Friday, November 16, 2018

What will Amazon mean for Metro riders?

I was quoted in a Washington Post article (it was also the cover story in the Washington Post Express) about Amazon's announcement to open one of its second headquarters in the Washington DC region.
The article about it is excerpted from MobilityLab.org.
A key part of why Amazon, the world’s second trillion-dollar company, chose Crystal City in Arlington, Va., today as a second headquarters location is transportation.
The office-park neighborhood is supported by Metrorail, Metroway (the Washington, DC region’s only bus rapid transit route), plenty of bus routes, and National Airport.
This is a great opportunity for Metro to boost its declining ridership. But with Metro’s sometimes poor reliability and Uber and Lyft’s growing prominence, there’s no guarantee that Amazon employees and their families will choose Metro.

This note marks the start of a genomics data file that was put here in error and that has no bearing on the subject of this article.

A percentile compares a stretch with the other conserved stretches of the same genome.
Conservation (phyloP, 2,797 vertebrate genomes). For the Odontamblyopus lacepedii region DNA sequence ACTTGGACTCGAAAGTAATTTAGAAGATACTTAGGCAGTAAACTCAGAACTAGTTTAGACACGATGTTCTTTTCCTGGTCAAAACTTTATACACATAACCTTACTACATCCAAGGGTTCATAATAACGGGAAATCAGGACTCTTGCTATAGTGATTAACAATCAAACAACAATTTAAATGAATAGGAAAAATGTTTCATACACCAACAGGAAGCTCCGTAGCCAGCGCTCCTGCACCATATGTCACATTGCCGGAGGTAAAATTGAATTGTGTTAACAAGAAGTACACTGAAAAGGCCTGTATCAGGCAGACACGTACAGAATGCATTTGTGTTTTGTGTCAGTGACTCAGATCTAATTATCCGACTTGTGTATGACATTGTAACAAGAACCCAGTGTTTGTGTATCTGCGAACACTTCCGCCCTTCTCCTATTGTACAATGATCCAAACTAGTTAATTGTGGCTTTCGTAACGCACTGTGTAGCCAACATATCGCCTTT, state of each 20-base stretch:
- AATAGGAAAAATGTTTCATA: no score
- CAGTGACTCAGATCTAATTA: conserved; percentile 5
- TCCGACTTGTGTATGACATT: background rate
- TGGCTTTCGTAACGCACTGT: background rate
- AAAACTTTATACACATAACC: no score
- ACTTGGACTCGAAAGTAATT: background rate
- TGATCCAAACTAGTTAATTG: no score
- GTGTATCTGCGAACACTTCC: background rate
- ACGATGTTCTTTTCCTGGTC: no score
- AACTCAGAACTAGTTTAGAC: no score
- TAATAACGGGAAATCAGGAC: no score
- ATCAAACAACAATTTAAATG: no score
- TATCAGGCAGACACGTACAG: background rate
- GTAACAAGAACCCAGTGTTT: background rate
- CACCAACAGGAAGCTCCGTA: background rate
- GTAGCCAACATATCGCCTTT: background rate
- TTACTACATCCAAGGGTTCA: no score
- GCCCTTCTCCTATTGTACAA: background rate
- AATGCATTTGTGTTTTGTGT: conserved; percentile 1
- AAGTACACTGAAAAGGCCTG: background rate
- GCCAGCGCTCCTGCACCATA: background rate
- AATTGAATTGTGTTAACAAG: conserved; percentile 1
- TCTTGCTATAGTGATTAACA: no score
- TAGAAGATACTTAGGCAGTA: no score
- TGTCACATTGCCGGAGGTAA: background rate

My quote in the article:
“Metro has to make itself really attractive to get [Amazon employees] to choose Metro over any of the other options perhaps people are finding more attractive at this point."
Some observers predict that Amazon will attract high-earning millennials to the DC region. This might not bode well for Metro, as this is the demographic reducing its ridership the most. 
Luckily, there’s a good chance that Amazon will provide unlimited transit passes to employees, as it does for employees at the Seattle headquarters. This strategy is known to both boost transit ridership and increase employee satisfaction.
Yet Amazon’s arrival means that many more people – not just Amazon employees – will be moving to the DC region. For Metro to win those riders too, the agency needs to up its game. That means improving service and making it easier for people to ride Metro, with better signage, real-time information, and marketing.
And for Amazon itself to help improve the quality of transportation options throughout the DC region, it can start by offering its own employees the very best corporate transportation incentives.
Photo of Arlington Cemetary Metro station by Sam Kittner for Mobility Lab. 

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